The path to "Star Wars" was long and circuitous. George Lucas famously attempted to obtain the rights to "Flash Gordon" prior to making "Star Wars," hoping to make a straight-up adaptation of one of his childhood favorites. When those plans fell through, he pivoted to something in a similar vein, coming up with a fantastical space adventure with broad archetypes as characters, exciting battles, and cutting-edge special effects. I don't think Lucas could have predicted the stranglehold "Star Wars" would almost instantly have on the popular arts. It seems to have hit at just the right time and has remained firmly entrenched ever since.
Of course, getting "Star Wars" from its early "Flash Gordon" ideas into its own world took some trial and error. Early concept art is easily found online, and fans can see some of the initial ideas that were completely altered by the time they made it to the screen. To cite a smaller change: Princess Leia was originally dressed in more elaborate, regal clothing, as opposed to the minimalist white robe she ended up in. To cite a larger change, the character of Han Solo was once meant to have green skin and gills, more closely resembling a frog.
Luke Skywalker, the character played by Mark Hamill, was once named Annakin Starkiller, and was often referred to in early drafts of the script as merely "Starkiller Hero." The story and characters, it seems, took a lot of massaging. Also, as seen in recently uncovered 1975 concept sketches printed in the Daily Mail in October 2022, Luke was also originally meant to be a female character. This fact is backed up by other concept art by Christopher McQuarrie that have been circulating for years. Those drawings, it has been known, inspired the look of Rey (Daisy Ridley) in "Star Wars: The Force Awakens."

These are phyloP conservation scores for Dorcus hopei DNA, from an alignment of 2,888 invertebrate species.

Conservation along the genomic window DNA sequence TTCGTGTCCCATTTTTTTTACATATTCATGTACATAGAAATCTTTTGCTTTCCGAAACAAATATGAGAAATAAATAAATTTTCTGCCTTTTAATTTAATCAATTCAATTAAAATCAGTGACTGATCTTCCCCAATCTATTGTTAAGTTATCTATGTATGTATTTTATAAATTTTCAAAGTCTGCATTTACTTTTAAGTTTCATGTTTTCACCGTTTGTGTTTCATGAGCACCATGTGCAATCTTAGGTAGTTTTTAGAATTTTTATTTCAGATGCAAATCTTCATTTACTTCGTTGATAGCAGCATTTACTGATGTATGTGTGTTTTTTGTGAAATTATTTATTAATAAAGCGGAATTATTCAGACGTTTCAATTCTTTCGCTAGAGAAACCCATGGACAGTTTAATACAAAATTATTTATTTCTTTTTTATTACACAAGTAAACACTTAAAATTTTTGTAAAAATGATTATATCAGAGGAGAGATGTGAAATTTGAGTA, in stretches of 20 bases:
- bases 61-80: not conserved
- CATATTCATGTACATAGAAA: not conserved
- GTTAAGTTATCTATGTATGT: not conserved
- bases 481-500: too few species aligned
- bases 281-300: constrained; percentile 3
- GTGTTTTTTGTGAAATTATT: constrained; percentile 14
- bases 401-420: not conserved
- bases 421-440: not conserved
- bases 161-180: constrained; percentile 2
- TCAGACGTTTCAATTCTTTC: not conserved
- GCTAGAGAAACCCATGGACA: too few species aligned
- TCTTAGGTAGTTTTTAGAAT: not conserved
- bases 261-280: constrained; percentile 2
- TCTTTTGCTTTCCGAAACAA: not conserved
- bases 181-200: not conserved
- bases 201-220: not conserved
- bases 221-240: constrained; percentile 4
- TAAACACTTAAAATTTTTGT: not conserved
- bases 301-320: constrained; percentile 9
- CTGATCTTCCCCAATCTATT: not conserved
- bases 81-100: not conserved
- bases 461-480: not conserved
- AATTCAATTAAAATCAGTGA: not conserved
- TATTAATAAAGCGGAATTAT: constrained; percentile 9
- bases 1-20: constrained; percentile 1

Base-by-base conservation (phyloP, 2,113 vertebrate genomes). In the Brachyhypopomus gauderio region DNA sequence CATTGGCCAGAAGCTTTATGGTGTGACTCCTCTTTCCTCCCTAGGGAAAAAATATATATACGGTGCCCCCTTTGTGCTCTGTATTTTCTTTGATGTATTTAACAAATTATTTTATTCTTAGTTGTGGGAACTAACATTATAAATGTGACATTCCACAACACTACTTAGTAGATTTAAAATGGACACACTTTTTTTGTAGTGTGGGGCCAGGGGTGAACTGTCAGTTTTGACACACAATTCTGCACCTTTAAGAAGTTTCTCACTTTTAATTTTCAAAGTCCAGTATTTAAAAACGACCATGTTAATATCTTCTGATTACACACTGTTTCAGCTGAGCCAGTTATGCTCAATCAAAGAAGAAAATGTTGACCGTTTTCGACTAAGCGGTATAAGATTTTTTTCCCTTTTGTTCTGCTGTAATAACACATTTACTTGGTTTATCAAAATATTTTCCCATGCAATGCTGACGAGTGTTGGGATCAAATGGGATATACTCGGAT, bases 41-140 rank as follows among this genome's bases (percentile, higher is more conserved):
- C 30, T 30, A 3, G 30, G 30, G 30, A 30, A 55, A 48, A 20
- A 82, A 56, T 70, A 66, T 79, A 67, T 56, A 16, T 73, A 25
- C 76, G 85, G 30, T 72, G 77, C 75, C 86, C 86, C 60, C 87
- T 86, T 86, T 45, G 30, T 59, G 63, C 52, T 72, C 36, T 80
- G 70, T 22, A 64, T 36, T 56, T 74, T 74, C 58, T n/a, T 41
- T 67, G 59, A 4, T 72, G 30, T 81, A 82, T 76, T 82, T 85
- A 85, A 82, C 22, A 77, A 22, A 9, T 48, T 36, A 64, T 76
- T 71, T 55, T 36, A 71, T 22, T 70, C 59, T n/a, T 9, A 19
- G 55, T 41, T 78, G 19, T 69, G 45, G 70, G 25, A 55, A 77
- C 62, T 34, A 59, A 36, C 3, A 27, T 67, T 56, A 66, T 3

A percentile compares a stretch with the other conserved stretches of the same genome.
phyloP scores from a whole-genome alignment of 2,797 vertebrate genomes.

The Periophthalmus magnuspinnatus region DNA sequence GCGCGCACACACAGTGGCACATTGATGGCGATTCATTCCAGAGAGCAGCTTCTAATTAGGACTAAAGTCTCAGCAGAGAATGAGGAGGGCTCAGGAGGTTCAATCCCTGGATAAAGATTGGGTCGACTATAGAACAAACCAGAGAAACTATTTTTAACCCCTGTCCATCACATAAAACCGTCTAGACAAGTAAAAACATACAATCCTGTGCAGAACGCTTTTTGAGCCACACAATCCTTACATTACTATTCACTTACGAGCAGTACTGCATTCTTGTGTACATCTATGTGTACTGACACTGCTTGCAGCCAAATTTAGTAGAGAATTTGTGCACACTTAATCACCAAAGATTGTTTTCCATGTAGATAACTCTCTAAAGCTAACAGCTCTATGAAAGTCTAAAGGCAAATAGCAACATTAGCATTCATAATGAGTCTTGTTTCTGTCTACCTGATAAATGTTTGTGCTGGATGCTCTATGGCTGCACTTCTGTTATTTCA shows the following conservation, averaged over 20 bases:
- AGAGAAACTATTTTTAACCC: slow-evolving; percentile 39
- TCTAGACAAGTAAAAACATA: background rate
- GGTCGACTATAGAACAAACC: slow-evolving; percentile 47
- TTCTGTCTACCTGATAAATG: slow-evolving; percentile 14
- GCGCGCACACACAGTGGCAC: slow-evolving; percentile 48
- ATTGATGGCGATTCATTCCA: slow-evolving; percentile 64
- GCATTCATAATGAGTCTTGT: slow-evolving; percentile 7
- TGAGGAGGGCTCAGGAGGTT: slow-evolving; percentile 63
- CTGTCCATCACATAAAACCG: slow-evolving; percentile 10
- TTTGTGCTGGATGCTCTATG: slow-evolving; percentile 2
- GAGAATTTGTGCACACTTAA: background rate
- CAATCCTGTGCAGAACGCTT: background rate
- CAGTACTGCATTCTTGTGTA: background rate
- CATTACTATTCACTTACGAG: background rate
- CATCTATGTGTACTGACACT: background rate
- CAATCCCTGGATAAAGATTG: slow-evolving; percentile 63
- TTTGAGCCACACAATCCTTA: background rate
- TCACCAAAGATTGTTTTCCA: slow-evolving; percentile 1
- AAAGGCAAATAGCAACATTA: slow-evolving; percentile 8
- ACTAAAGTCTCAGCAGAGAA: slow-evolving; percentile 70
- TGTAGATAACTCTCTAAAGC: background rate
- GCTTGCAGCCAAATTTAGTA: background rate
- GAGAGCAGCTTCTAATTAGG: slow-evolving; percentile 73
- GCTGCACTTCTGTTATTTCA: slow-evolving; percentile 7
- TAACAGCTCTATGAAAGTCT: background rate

A lot of early "Star Wars" sketches and ideas leaked into later films. The name Starkiller was eventually applied to the Starkiller Base in "The Force Awakens." One can even see parallels in small details. For instance, the original title of "Return of the Jedi" was "Revenge of the Jedi." That title was somewhat repurposed in the mid-'00s for "Star Wars: Episode III – Revenge of the Sith."
There doesn't seem to be any reason to have made Luke male, so the change must remain unexplained. Perhaps George Lucas merely wanted Luke to resemble himself as a young man. Perhaps he wanted to give a romantic interest to his lead character, and felt a new character — a princess in distress — was more appropriate for his story; when Luke was female there wasn't yet a Princess Leia in the script. Whatever the reason, Annakin Starkiller became a male, then was ultimately turned into the Luke Skywalker we know today.
Other sketches from the same uncovered trove reveal a few other notable changes. Darth Vader's helmet, for instance, once left his eyes visible. The respirator on his face was also elongated, perhaps to more closely resemble a gas mask.
An early storyboard also showed that Obi-Wan Kenobi, the "old sage" character played by Sir Alec Guinness, was initially meant to survive his lightsaber confrontation with the villainous Darth Vader. It seems that he was going to rejoin the action and continue to give advice to Luke for the rest of the movie. One can argue whether or not this would have made "Star Wars" better or worse.
Given the tinkering done in the mid-'70s, it seems that we could have had any number of "Star Wars" movies. Let's hope we got the best one.
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